Oct 17, 2012
I have been trying to think of ways to save time recently. I even read a book once on how to save time, but that took too long. I really admire people who are efficient, can plan well, and can get lots of things done. It takes a lot of thought. My children and my husband have been telling me to get a smart phone for a long time. I don't know why, but for some reason I thought that more technology in my life would take up(1) more time. It wasn't until last Saturday that I realized that my family was right(2). It was the day that we had four baseball games. If you're not familiar with baseball, you might not understand how time consuming(3)it is. The games are two hours long, and the players have to warm up before the game for about forty five minutes. So, if you're any good at mathematics, you can calculate that we were in the park all day. I should have been prepared with books, and perhaps my iPod, but I wasn't. And in between games(4), I had to drive home to check on everyone else to make sure that my other kids were okay with their babysitter. So, I was flying around all day, but standing around (5)at the park. What could I do with my time there? If I had had a smart phone, I could have answered emails(6), sent emails, written a bit of a podcast, or even skyped with my sister. It was half way through the third game that I made the decision. I had to stop being a dinosaur. I needed to update my phone, and update myself. Wow! What a revelation! What a great step forward for mankind. Well, a couple of days later, I found myself in a very busy Verizon store. It was full of customers who were being served by very smart looking Verizon employees. They each had an iPad, and would quickly take the customers details, and just as quickly, take their credit cards. It was so efficient that it was almost scary. And before I knew it(7), I was getting in my car with my brand new iPhone. So, yesterday, while I was waiting at my daughter's tennis lesson, I read my emails. Great! Then I tried to write a podcast. That is still a bit difficult. My fingers are not used to the small keypad(8). They seem to touch the screen like heavy elephants, and I misspell words, or accidentally change programs from one second to the next. I'm sure I'll get used to it. I look forward to the day when I upload a podcast, and at the bottom it says 'sent from my iPhone'.
1. 'To take up' is used when referring to time or space.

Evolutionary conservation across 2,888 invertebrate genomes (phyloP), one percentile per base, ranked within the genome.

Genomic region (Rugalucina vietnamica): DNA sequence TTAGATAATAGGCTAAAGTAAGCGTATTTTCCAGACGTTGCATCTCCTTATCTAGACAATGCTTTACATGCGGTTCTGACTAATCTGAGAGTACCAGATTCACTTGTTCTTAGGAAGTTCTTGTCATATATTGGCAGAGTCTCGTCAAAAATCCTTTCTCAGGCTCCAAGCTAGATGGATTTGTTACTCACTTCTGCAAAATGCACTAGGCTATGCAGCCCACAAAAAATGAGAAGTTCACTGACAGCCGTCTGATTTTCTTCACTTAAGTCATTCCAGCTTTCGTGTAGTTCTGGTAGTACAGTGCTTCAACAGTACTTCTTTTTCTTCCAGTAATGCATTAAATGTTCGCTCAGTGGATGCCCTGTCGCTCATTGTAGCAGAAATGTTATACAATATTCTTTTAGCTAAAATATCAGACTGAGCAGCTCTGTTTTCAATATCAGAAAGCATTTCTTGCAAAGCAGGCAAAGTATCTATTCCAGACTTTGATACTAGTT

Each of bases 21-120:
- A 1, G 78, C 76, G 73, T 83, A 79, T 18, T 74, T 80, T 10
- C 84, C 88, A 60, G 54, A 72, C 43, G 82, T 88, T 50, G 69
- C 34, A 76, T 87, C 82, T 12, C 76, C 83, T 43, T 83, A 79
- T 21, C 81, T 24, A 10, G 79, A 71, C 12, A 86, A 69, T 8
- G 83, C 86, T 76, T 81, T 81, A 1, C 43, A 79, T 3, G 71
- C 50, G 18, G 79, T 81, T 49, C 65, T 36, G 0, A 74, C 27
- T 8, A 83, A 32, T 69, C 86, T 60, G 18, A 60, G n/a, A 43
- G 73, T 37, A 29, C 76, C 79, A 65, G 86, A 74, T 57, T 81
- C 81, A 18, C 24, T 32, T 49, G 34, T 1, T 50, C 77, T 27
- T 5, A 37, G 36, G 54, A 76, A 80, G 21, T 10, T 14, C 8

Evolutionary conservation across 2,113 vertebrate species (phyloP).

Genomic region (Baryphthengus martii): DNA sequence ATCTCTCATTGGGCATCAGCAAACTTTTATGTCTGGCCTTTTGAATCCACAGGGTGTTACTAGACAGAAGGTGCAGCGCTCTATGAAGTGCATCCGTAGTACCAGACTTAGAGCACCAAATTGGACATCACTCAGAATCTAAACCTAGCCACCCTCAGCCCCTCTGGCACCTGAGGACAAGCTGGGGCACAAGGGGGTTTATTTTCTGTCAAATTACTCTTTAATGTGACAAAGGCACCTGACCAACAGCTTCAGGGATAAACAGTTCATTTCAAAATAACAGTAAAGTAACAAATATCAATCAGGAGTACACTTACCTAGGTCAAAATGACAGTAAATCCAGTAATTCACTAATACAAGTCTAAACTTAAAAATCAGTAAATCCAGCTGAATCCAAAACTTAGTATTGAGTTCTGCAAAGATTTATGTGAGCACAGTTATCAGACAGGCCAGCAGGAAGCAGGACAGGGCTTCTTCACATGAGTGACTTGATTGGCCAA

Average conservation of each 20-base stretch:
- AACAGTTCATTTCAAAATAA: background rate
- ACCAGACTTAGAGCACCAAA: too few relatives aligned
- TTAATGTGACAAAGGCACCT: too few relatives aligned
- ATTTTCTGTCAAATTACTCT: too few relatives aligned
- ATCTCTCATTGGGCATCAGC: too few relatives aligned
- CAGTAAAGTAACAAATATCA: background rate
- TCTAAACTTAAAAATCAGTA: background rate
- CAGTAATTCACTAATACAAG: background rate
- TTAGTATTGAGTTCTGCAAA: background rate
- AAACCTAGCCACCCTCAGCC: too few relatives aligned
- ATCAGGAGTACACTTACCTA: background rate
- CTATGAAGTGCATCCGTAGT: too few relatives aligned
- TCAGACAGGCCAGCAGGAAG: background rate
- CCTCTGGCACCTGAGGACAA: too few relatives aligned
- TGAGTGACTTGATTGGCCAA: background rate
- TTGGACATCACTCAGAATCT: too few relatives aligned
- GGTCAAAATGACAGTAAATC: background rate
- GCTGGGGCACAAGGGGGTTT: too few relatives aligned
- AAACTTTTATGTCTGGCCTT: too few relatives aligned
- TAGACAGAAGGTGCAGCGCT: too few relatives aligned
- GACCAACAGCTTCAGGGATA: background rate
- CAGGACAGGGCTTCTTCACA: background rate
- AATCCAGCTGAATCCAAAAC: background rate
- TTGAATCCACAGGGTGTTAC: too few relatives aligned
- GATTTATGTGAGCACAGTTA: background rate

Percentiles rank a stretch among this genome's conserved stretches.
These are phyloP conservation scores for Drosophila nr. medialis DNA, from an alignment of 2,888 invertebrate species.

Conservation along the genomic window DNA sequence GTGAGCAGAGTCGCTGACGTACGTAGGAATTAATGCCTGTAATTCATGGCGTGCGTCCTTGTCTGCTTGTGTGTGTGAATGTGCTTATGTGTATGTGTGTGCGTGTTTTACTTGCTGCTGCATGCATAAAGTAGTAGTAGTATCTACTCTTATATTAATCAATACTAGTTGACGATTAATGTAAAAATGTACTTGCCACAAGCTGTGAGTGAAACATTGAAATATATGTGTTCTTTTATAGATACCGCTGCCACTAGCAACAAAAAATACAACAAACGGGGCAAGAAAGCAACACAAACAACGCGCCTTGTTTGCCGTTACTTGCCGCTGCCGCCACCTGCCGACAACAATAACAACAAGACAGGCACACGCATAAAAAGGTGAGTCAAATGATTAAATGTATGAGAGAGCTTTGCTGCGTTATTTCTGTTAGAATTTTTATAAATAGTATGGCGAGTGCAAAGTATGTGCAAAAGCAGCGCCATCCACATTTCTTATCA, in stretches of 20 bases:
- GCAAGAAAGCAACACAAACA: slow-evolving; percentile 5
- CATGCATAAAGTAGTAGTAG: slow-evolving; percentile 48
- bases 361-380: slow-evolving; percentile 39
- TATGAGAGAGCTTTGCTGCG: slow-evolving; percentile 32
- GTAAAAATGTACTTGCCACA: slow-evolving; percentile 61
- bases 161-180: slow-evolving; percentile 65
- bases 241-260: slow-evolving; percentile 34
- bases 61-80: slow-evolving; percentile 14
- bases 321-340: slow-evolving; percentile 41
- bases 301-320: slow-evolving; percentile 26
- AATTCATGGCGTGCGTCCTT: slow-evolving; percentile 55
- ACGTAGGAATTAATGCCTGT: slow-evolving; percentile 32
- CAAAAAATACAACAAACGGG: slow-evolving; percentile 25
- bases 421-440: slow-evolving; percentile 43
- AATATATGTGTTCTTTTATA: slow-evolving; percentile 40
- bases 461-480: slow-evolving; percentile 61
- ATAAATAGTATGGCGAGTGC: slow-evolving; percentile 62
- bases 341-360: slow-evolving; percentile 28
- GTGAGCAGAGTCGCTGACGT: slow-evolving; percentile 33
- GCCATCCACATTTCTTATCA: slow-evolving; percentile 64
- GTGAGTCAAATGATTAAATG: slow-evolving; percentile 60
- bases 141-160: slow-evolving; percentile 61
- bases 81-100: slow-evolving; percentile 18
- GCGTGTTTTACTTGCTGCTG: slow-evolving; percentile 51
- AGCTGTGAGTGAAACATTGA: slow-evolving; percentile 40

a. That sofa takes up too much space; there's no room for anything else!
b. My dog takes up so much of my time! He demands that I play with him every five minutes!
c. Our Friday office meetings take up too much time.
2. This sentence format is worth practicing.
a. It wasn't until I arrived at work, that I remembered (that) I had left my front door open.
b. It wasn't until sixth grade that we started to learn Spanish.
c. It wasn't until two months later that he apologized.
3. 'Time consuming' literally means 'eating time'. It is used as an adjective.
a. Gardening can be very time consuming, though it is also very beneficial.
b. Setting up parental controls on computers is very time consuming.
4. 'In between' is an efficient use of words. Instead of saying, for example, 'After the first practice, and before the second practice....' we just use 'In between practices'.
a. In between lectures, the students have a coffee.
b. In between meetings, I took a nap.
5. 'Around' is one of those multi-purpose words in English that you just have to get used to. 'To stand' is just the physical act of standing; it could be brief, or go on for a long time. It also seems deliberate. BUT, if you say 'to stand around', it means that you don't have anything else to do, or that you don't know what else to do.
a. We were standing around waiting for the game to begin; it was so boring.
b. She just sits around all day. I wish she would find something to do.
c. He's always racing around. Is he really that busy, or is he hyper?
6. This type of sentence with the past subjunctive is not that difficult; we basically use the pluperfect tense. Let's practice:
a. If they had needed money, I would have given it to them.
b. If he had studied every night, he would have got a better grade.
c. If we had known you were in town, we would have visited you.
7. 'Before ... knew it' is a very native sounding phrase, also used in the present (for a future sense).
a. Before you know it, you will arrive.
b. Before they know it, they'll be married.
c. Before he knew it, he had graduated.
d. Before we knew it, a storm had come, and we were lost at sea.
8. 'A keypad' is the part of a computer or device where you type. It is also numerical.
a. One of the letters is missing from my keypad.
b. The door lock has a keypad. You have to put in the correct code to open the door.
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